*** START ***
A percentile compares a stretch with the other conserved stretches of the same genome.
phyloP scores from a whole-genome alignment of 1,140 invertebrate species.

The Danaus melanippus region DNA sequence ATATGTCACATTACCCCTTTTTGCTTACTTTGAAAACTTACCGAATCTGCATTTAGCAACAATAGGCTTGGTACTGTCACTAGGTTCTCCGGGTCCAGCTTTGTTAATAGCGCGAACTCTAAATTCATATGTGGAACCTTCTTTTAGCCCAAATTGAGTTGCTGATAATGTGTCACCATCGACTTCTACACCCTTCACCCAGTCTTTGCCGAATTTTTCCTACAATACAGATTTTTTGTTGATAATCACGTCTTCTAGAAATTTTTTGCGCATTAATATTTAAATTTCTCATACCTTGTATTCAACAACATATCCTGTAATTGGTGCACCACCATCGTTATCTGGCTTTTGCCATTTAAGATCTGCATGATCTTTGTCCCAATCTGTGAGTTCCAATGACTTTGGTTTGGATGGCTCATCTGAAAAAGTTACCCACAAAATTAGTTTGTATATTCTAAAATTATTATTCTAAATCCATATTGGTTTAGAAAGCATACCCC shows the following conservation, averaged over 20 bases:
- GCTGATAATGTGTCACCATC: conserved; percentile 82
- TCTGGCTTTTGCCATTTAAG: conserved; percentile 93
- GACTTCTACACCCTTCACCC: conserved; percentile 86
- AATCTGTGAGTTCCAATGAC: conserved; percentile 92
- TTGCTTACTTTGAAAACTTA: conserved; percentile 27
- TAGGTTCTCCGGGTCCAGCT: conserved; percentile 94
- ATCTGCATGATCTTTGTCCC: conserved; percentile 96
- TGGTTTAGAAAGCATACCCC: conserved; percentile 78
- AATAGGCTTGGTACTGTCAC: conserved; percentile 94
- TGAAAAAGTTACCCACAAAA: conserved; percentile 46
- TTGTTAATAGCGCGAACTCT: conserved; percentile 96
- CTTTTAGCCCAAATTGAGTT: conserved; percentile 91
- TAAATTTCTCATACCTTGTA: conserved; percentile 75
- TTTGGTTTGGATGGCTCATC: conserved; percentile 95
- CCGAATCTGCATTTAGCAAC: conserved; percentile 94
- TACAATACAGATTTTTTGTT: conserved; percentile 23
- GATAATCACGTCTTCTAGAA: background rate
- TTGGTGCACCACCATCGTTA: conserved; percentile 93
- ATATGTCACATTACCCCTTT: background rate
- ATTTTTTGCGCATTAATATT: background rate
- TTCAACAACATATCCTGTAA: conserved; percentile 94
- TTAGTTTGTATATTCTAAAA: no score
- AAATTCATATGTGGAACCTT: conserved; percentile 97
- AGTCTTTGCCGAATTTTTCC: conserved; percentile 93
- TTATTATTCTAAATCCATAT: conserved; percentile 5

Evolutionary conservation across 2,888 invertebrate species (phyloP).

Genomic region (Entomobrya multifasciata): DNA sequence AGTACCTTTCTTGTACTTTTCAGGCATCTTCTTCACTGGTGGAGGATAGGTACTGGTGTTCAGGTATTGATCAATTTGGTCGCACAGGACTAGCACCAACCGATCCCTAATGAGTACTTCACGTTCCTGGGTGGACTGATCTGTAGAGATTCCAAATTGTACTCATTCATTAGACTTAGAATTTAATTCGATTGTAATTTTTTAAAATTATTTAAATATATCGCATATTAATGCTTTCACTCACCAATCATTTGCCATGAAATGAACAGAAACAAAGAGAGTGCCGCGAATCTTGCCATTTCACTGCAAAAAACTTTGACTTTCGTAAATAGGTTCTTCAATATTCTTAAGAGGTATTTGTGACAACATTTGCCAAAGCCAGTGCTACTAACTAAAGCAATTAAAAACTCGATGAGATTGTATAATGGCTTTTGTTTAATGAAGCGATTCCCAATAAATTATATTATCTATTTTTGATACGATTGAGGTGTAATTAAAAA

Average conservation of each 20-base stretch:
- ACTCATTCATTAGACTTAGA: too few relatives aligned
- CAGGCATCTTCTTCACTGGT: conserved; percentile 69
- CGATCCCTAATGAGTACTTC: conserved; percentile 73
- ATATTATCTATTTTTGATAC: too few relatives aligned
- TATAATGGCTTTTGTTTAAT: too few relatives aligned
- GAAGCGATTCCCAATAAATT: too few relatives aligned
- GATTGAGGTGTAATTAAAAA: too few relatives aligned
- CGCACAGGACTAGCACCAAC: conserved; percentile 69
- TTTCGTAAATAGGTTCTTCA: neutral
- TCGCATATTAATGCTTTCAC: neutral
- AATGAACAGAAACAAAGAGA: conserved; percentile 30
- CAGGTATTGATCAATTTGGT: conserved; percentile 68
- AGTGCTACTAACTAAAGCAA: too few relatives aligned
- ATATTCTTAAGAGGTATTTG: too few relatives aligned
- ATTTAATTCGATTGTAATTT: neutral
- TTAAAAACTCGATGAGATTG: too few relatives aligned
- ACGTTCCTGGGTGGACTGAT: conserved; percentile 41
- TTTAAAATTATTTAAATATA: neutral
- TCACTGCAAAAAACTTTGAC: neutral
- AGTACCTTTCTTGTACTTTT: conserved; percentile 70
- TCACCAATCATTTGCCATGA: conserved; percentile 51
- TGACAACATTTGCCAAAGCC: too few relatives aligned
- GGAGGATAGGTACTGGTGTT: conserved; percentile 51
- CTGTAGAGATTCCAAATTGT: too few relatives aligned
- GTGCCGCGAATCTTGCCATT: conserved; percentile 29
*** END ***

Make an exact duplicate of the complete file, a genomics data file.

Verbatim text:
A percentile compares a stretch with the other conserved stretches of the same genome.
phyloP scores from a whole-genome alignment of 1,140 invertebrate species.

The Danaus melanippus region DNA sequence ATATGTCACATTACCCCTTTTTGCTTACTTTGAAAACTTACCGAATCTGCATTTAGCAACAATAGGCTTGGTACTGTCACTAGGTTCTCCGGGTCCAGCTTTGTTAATAGCGCGAACTCTAAATTCATATGTGGAACCTTCTTTTAGCCCAAATTGAGTTGCTGATAATGTGTCACCATCGACTTCTACACCCTTCACCCAGTCTTTGCCGAATTTTTCCTACAATACAGATTTTTTGTTGATAATCACGTCTTCTAGAAATTTTTTGCGCATTAATATTTAAATTTCTCATACCTTGTATTCAACAACATATCCTGTAATTGGTGCACCACCATCGTTATCTGGCTTTTGCCATTTAAGATCTGCATGATCTTTGTCCCAATCTGTGAGTTCCAATGACTTTGGTTTGGATGGCTCATCTGAAAAAGTTACCCACAAAATTAGTTTGTATATTCTAAAATTATTATTCTAAATCCATATTGGTTTAGAAAGCATACCCC shows the following conservation, averaged over 20 bases:
- GCTGATAATGTGTCACCATC: conserved; percentile 82
- TCTGGCTTTTGCCATTTAAG: conserved; percentile 93
- GACTTCTACACCCTTCACCC: conserved; percentile 86
- AATCTGTGAGTTCCAATGAC: conserved; percentile 92
- TTGCTTACTTTGAAAACTTA: conserved; percentile 27
- TAGGTTCTCCGGGTCCAGCT: conserved; percentile 94
- ATCTGCATGATCTTTGTCCC: conserved; percentile 96
- TGGTTTAGAAAGCATACCCC: conserved; percentile 78
- AATAGGCTTGGTACTGTCAC: conserved; percentile 94
- TGAAAAAGTTACCCACAAAA: conserved; percentile 46
- TTGTTAATAGCGCGAACTCT: conserved; percentile 96
- CTTTTAGCCCAAATTGAGTT: conserved; percentile 91
- TAAATTTCTCATACCTTGTA: conserved; percentile 75
- TTTGGTTTGGATGGCTCATC: conserved; percentile 95
- CCGAATCTGCATTTAGCAAC: conserved; percentile 94
- TACAATACAGATTTTTTGTT: conserved; percentile 23
- GATAATCACGTCTTCTAGAA: background rate
- TTGGTGCACCACCATCGTTA: conserved; percentile 93
- ATATGTCACATTACCCCTTT: background rate
- ATTTTTTGCGCATTAATATT: background rate
- TTCAACAACATATCCTGTAA: conserved; percentile 94
- TTAGTTTGTATATTCTAAAA: no score
- AAATTCATATGTGGAACCTT: conserved; percentile 97
- AGTCTTTGCCGAATTTTTCC: conserved; percentile 93
- TTATTATTCTAAATCCATAT: conserved; percentile 5

Evolutionary conservation across 2,888 invertebrate species (phyloP).

Genomic region (Entomobrya multifasciata): DNA sequence AGTACCTTTCTTGTACTTTTCAGGCATCTTCTTCACTGGTGGAGGATAGGTACTGGTGTTCAGGTATTGATCAATTTGGTCGCACAGGACTAGCACCAACCGATCCCTAATGAGTACTTCACGTTCCTGGGTGGACTGATCTGTAGAGATTCCAAATTGTACTCATTCATTAGACTTAGAATTTAATTCGATTGTAATTTTTTAAAATTATTTAAATATATCGCATATTAATGCTTTCACTCACCAATCATTTGCCATGAAATGAACAGAAACAAAGAGAGTGCCGCGAATCTTGCCATTTCACTGCAAAAAACTTTGACTTTCGTAAATAGGTTCTTCAATATTCTTAAGAGGTATTTGTGACAACATTTGCCAAAGCCAGTGCTACTAACTAAAGCAATTAAAAACTCGATGAGATTGTATAATGGCTTTTGTTTAATGAAGCGATTCCCAATAAATTATATTATCTATTTTTGATACGATTGAGGTGTAATTAAAAA

Average conservation of each 20-base stretch:
- ACTCATTCATTAGACTTAGA: too few relatives aligned
- CAGGCATCTTCTTCACTGGT: conserved; percentile 69
- CGATCCCTAATGAGTACTTC: conserved; percentile 73
- ATATTATCTATTTTTGATAC: too few relatives aligned
- TATAATGGCTTTTGTTTAAT: too few relatives aligned
- GAAGCGATTCCCAATAAATT: too few relatives aligned
- GATTGAGGTGTAATTAAAAA: too few relatives aligned
- CGCACAGGACTAGCACCAAC: conserved; percentile 69
- TTTCGTAAATAGGTTCTTCA: neutral
- TCGCATATTAATGCTTTCAC: neutral
- AATGAACAGAAACAAAGAGA: conserved; percentile 30
- CAGGTATTGATCAATTTGGT: conserved; percentile 68
- AGTGCTACTAACTAAAGCAA: too few relatives aligned
- ATATTCTTAAGAGGTATTTG: too few relatives aligned
- ATTTAATTCGATTGTAATTT: neutral
- TTAAAAACTCGATGAGATTG: too few relatives aligned
- ACGTTCCTGGGTGGACTGAT: conserved; percentile 41
- TTTAAAATTATTTAAATATA: neutral
- TCACTGCAAAAAACTTTGAC: neutral
- AGTACCTTTCTTGTACTTTT: conserved; percentile 70
- TCACCAATCATTTGCCATGA: conserved; percentile 51
- TGACAACATTTGCCAAAGCC: too few relatives aligned
- GGAGGATAGGTACTGGTGTT: conserved; percentile 51
- CTGTAGAGATTCCAAATTGT: too few relatives aligned
- GTGCCGCGAATCTTGCCATT: conserved; percentile 29